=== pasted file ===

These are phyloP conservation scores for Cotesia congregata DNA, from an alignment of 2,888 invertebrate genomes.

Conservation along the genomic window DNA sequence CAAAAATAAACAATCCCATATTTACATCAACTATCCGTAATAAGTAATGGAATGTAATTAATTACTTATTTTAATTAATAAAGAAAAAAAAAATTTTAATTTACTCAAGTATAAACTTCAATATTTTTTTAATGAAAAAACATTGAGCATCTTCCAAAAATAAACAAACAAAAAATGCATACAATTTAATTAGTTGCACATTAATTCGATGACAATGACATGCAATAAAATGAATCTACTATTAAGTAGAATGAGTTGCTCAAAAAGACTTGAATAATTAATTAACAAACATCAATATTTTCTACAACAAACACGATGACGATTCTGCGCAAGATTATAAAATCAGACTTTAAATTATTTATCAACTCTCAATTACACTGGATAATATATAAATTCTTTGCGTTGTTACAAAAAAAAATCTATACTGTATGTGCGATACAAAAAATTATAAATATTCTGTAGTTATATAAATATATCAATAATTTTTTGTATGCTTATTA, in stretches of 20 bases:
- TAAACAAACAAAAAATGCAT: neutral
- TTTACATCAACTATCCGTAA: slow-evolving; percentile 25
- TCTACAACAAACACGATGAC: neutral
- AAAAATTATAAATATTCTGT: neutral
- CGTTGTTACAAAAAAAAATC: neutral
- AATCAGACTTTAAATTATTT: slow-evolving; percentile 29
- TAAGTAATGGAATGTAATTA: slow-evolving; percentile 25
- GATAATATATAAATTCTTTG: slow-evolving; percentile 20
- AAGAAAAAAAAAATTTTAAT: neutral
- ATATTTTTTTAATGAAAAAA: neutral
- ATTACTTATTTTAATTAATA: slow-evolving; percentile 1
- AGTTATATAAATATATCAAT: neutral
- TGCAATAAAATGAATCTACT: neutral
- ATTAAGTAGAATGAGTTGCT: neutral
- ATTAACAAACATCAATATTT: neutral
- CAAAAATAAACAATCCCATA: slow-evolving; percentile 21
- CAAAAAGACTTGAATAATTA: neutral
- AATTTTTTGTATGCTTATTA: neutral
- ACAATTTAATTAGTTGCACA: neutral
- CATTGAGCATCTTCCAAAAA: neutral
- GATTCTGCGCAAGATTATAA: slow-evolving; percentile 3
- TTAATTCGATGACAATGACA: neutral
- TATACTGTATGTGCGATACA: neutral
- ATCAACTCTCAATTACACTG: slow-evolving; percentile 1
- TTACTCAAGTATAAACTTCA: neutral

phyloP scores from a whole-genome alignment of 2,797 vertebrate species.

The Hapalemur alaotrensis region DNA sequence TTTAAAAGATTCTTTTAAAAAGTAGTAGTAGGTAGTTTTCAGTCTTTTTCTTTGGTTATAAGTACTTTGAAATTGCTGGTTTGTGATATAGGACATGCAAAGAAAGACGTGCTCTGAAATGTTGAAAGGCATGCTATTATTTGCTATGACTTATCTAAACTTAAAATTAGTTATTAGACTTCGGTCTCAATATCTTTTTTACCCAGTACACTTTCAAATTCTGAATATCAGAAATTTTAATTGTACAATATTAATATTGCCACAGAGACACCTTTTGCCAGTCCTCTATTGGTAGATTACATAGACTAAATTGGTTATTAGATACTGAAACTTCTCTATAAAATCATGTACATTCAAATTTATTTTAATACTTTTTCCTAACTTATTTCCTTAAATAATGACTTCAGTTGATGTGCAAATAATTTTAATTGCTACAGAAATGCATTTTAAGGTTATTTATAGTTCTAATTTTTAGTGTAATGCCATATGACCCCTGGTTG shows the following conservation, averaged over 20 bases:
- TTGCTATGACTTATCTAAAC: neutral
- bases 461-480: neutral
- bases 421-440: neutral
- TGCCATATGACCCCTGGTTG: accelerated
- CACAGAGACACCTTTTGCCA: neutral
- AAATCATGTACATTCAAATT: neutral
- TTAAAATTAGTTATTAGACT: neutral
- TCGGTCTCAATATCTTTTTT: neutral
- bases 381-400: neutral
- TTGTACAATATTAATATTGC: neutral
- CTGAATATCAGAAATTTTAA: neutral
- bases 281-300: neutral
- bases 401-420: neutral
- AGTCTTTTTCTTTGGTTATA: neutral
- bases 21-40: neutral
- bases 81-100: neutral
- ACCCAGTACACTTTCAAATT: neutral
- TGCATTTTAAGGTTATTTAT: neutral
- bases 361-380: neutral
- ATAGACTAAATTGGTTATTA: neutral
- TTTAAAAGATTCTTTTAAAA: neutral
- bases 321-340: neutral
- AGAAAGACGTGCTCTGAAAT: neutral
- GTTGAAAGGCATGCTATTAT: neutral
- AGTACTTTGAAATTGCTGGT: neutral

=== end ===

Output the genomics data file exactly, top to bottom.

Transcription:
These are phyloP conservation scores for Cotesia congregata DNA, from an alignment of 2,888 invertebrate genomes.

Conservation along the genomic window DNA sequence CAAAAATAAACAATCCCATATTTACATCAACTATCCGTAATAAGTAATGGAATGTAATTAATTACTTATTTTAATTAATAAAGAAAAAAAAAATTTTAATTTACTCAAGTATAAACTTCAATATTTTTTTAATGAAAAAACATTGAGCATCTTCCAAAAATAAACAAACAAAAAATGCATACAATTTAATTAGTTGCACATTAATTCGATGACAATGACATGCAATAAAATGAATCTACTATTAAGTAGAATGAGTTGCTCAAAAAGACTTGAATAATTAATTAACAAACATCAATATTTTCTACAACAAACACGATGACGATTCTGCGCAAGATTATAAAATCAGACTTTAAATTATTTATCAACTCTCAATTACACTGGATAATATATAAATTCTTTGCGTTGTTACAAAAAAAAATCTATACTGTATGTGCGATACAAAAAATTATAAATATTCTGTAGTTATATAAATATATCAATAATTTTTTGTATGCTTATTA, in stretches of 20 bases:
- TAAACAAACAAAAAATGCAT: neutral
- TTTACATCAACTATCCGTAA: slow-evolving; percentile 25
- TCTACAACAAACACGATGAC: neutral
- AAAAATTATAAATATTCTGT: neutral
- CGTTGTTACAAAAAAAAATC: neutral
- AATCAGACTTTAAATTATTT: slow-evolving; percentile 29
- TAAGTAATGGAATGTAATTA: slow-evolving; percentile 25
- GATAATATATAAATTCTTTG: slow-evolving; percentile 20
- AAGAAAAAAAAAATTTTAAT: neutral
- ATATTTTTTTAATGAAAAAA: neutral
- ATTACTTATTTTAATTAATA: slow-evolving; percentile 1
- AGTTATATAAATATATCAAT: neutral
- TGCAATAAAATGAATCTACT: neutral
- ATTAAGTAGAATGAGTTGCT: neutral
- ATTAACAAACATCAATATTT: neutral
- CAAAAATAAACAATCCCATA: slow-evolving; percentile 21
- CAAAAAGACTTGAATAATTA: neutral
- AATTTTTTGTATGCTTATTA: neutral
- ACAATTTAATTAGTTGCACA: neutral
- CATTGAGCATCTTCCAAAAA: neutral
- GATTCTGCGCAAGATTATAA: slow-evolving; percentile 3
- TTAATTCGATGACAATGACA: neutral
- TATACTGTATGTGCGATACA: neutral
- ATCAACTCTCAATTACACTG: slow-evolving; percentile 1
- TTACTCAAGTATAAACTTCA: neutral

phyloP scores from a whole-genome alignment of 2,797 vertebrate species.

The Hapalemur alaotrensis region DNA sequence TTTAAAAGATTCTTTTAAAAAGTAGTAGTAGGTAGTTTTCAGTCTTTTTCTTTGGTTATAAGTACTTTGAAATTGCTGGTTTGTGATATAGGACATGCAAAGAAAGACGTGCTCTGAAATGTTGAAAGGCATGCTATTATTTGCTATGACTTATCTAAACTTAAAATTAGTTATTAGACTTCGGTCTCAATATCTTTTTTACCCAGTACACTTTCAAATTCTGAATATCAGAAATTTTAATTGTACAATATTAATATTGCCACAGAGACACCTTTTGCCAGTCCTCTATTGGTAGATTACATAGACTAAATTGGTTATTAGATACTGAAACTTCTCTATAAAATCATGTACATTCAAATTTATTTTAATACTTTTTCCTAACTTATTTCCTTAAATAATGACTTCAGTTGATGTGCAAATAATTTTAATTGCTACAGAAATGCATTTTAAGGTTATTTATAGTTCTAATTTTTAGTGTAATGCCATATGACCCCTGGTTG shows the following conservation, averaged over 20 bases:
- TTGCTATGACTTATCTAAAC: neutral
- bases 461-480: neutral
- bases 421-440: neutral
- TGCCATATGACCCCTGGTTG: accelerated
- CACAGAGACACCTTTTGCCA: neutral
- AAATCATGTACATTCAAATT: neutral
- TTAAAATTAGTTATTAGACT: neutral
- TCGGTCTCAATATCTTTTTT: neutral
- bases 381-400: neutral
- TTGTACAATATTAATATTGC: neutral
- CTGAATATCAGAAATTTTAA: neutral
- bases 281-300: neutral
- bases 401-420: neutral
- AGTCTTTTTCTTTGGTTATA: neutral
- bases 21-40: neutral
- bases 81-100: neutral
- ACCCAGTACACTTTCAAATT: neutral
- TGCATTTTAAGGTTATTTAT: neutral
- bases 361-380: neutral
- ATAGACTAAATTGGTTATTA: neutral
- TTTAAAAGATTCTTTTAAAA: neutral
- bases 321-340: neutral
- AGAAAGACGTGCTCTGAAAT: neutral
- GTTGAAAGGCATGCTATTAT: neutral
- AGTACTTTGAAATTGCTGGT: neutral